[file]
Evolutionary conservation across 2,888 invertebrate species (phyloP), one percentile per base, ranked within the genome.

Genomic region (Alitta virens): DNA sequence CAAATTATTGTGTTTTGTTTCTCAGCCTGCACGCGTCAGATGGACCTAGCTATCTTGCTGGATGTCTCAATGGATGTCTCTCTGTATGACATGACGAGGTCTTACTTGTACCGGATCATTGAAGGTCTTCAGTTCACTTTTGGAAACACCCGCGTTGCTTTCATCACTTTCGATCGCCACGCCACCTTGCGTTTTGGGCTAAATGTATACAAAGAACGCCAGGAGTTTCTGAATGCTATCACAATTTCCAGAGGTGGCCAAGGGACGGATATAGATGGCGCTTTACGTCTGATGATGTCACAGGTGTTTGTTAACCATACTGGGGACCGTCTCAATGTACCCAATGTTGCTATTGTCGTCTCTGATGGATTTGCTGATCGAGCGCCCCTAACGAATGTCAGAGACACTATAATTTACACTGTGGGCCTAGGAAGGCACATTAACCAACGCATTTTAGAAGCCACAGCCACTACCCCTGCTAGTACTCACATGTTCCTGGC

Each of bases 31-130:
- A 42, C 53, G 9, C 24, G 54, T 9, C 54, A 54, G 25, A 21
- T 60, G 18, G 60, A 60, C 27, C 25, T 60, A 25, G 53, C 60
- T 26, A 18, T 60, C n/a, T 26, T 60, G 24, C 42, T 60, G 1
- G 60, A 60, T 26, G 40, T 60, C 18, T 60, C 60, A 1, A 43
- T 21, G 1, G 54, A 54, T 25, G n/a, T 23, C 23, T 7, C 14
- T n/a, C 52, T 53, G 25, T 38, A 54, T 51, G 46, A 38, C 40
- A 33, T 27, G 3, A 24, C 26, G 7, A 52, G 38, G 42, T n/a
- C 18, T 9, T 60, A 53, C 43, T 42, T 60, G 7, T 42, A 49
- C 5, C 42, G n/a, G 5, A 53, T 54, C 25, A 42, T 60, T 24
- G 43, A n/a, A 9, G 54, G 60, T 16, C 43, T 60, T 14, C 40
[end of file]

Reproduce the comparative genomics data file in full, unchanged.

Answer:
Evolutionary conservation across 2,888 invertebrate species (phyloP), one percentile per base, ranked within the genome.

Genomic region (Alitta virens): DNA sequence CAAATTATTGTGTTTTGTTTCTCAGCCTGCACGCGTCAGATGGACCTAGCTATCTTGCTGGATGTCTCAATGGATGTCTCTCTGTATGACATGACGAGGTCTTACTTGTACCGGATCATTGAAGGTCTTCAGTTCACTTTTGGAAACACCCGCGTTGCTTTCATCACTTTCGATCGCCACGCCACCTTGCGTTTTGGGCTAAATGTATACAAAGAACGCCAGGAGTTTCTGAATGCTATCACAATTTCCAGAGGTGGCCAAGGGACGGATATAGATGGCGCTTTACGTCTGATGATGTCACAGGTGTTTGTTAACCATACTGGGGACCGTCTCAATGTACCCAATGTTGCTATTGTCGTCTCTGATGGATTTGCTGATCGAGCGCCCCTAACGAATGTCAGAGACACTATAATTTACACTGTGGGCCTAGGAAGGCACATTAACCAACGCATTTTAGAAGCCACAGCCACTACCCCTGCTAGTACTCACATGTTCCTGGC

Each of bases 31-130:
- A 42, C 53, G 9, C 24, G 54, T 9, C 54, A 54, G 25, A 21
- T 60, G 18, G 60, A 60, C 27, C 25, T 60, A 25, G 53, C 60
- T 26, A 18, T 60, C n/a, T 26, T 60, G 24, C 42, T 60, G 1
- G 60, A 60, T 26, G 40, T 60, C 18, T 60, C 60, A 1, A 43
- T 21, G 1, G 54, A 54, T 25, G n/a, T 23, C 23, T 7, C 14
- T n/a, C 52, T 53, G 25, T 38, A 54, T 51, G 46, A 38, C 40
- A 33, T 27, G 3, A 24, C 26, G 7, A 52, G 38, G 42, T n/a
- C 18, T 9, T 60, A 53, C 43, T 42, T 60, G 7, T 42, A 49
- C 5, C 42, G n/a, G 5, A 53, T 54, C 25, A 42, T 60, T 24
- G 43, A n/a, A 9, G 54, G 60, T 16, C 43, T 60, T 14, C 40